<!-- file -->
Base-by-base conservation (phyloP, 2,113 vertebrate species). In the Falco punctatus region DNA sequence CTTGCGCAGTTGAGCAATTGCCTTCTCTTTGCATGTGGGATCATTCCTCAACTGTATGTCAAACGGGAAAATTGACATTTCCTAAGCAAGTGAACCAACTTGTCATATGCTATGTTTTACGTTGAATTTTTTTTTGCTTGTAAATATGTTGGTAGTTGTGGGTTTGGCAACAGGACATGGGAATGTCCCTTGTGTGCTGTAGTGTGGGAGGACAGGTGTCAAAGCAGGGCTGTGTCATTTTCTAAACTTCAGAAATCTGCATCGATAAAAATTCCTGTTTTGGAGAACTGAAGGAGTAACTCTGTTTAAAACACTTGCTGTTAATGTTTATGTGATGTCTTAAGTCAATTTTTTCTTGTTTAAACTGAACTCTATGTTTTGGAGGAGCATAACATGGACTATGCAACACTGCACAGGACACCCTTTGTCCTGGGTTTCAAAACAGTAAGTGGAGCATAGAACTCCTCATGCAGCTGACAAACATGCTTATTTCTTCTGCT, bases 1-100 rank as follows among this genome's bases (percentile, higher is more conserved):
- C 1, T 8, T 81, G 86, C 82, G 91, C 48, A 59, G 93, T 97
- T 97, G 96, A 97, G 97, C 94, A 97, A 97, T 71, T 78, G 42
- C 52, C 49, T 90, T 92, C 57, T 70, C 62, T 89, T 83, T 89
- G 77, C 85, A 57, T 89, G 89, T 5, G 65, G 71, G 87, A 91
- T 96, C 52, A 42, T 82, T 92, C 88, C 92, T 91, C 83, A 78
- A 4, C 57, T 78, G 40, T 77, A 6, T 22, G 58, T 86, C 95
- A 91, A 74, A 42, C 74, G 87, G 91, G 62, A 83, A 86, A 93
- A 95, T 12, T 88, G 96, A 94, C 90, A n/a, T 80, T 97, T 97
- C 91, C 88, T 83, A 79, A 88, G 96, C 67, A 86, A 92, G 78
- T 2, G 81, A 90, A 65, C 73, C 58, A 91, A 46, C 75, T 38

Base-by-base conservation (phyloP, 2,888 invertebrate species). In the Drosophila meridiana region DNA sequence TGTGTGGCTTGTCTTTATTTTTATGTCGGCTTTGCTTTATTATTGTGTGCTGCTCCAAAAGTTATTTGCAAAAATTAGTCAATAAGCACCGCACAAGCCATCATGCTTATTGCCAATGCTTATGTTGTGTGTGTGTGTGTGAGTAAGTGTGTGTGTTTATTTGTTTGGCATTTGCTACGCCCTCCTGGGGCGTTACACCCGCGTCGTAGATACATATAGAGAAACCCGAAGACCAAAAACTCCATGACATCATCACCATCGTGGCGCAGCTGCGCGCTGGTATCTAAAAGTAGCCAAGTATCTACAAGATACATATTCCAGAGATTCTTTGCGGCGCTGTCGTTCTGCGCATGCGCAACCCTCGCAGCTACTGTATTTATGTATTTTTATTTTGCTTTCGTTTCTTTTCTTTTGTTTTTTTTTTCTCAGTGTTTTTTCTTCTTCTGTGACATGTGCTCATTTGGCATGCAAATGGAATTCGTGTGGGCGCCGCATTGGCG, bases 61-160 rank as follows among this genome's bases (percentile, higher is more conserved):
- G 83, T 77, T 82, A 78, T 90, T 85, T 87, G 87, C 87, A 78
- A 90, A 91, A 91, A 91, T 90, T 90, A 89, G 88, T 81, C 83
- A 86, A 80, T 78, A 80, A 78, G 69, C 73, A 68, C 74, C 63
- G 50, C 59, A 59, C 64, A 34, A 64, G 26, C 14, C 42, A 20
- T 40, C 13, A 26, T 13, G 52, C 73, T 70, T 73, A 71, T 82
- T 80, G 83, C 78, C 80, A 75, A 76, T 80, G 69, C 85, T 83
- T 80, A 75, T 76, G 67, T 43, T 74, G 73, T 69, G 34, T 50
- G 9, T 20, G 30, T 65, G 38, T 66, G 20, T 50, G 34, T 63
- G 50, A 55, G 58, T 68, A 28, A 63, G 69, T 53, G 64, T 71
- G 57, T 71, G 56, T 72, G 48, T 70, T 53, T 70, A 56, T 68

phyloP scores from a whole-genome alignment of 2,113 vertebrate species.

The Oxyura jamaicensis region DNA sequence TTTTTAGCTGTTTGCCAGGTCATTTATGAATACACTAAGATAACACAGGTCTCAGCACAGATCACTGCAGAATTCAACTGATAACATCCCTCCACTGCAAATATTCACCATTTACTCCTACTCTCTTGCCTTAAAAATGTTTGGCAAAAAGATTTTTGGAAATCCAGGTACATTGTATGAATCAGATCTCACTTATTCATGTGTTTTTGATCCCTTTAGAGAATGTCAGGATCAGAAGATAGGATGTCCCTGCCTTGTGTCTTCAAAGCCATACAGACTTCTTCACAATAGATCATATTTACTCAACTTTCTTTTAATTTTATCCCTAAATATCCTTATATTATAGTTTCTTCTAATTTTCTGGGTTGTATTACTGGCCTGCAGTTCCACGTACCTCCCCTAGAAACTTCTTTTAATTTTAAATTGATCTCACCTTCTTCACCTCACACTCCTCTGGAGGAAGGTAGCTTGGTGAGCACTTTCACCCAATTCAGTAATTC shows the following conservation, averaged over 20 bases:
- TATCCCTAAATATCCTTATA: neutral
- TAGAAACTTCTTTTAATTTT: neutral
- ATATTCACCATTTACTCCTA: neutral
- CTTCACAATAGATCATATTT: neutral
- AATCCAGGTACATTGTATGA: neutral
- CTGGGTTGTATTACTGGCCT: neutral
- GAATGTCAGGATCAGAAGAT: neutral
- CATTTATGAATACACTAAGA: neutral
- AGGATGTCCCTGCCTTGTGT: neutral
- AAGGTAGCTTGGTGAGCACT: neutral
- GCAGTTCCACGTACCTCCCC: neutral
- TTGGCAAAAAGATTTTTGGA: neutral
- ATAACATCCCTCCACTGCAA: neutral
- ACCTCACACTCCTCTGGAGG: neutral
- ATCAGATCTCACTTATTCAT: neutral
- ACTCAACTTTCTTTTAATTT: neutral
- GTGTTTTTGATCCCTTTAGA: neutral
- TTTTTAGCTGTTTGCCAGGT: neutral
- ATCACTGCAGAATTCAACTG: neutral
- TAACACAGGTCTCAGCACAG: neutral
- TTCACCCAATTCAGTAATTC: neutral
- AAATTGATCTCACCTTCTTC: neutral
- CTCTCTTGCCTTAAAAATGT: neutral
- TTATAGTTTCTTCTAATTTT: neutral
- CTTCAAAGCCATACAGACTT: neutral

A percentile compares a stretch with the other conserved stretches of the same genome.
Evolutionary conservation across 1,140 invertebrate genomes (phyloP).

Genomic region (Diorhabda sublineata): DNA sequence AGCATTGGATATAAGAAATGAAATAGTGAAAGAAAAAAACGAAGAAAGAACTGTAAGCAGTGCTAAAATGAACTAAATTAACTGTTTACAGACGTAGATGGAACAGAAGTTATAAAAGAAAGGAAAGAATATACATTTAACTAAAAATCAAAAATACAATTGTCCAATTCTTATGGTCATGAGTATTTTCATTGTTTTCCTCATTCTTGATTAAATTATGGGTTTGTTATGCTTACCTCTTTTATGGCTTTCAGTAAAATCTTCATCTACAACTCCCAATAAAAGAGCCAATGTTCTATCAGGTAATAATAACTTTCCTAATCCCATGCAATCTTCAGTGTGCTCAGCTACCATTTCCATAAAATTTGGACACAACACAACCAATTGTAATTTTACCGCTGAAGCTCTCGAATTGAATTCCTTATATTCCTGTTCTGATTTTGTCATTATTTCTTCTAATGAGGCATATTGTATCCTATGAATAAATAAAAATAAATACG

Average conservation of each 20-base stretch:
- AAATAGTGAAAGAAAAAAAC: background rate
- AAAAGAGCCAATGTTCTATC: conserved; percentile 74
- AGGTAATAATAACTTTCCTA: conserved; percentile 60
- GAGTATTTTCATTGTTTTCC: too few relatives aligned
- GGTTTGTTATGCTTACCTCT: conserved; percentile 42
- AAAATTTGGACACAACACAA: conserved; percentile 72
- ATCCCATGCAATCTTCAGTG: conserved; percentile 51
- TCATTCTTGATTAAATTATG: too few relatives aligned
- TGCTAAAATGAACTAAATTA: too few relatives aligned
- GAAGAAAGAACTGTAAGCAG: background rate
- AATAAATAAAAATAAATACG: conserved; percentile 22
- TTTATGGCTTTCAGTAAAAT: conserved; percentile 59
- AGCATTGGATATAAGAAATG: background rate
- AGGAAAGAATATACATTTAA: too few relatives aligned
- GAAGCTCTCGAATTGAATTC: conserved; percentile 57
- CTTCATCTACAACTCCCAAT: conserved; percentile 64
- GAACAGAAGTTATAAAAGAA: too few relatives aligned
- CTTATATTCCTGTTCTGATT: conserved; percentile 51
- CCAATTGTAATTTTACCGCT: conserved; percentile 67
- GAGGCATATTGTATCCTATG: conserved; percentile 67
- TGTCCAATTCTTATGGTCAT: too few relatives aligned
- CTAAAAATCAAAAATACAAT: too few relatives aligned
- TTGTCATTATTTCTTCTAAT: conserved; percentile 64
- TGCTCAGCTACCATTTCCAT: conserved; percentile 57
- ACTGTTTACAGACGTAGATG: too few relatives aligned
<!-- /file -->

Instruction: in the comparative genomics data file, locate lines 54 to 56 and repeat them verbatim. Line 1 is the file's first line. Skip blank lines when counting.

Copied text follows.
- AAATAGTGAAAGAAAAAAAC: background rate
- AAAAGAGCCAATGTTCTATC: conserved; percentile 74
- AGGTAATAATAACTTTCCTA: conserved; percentile 60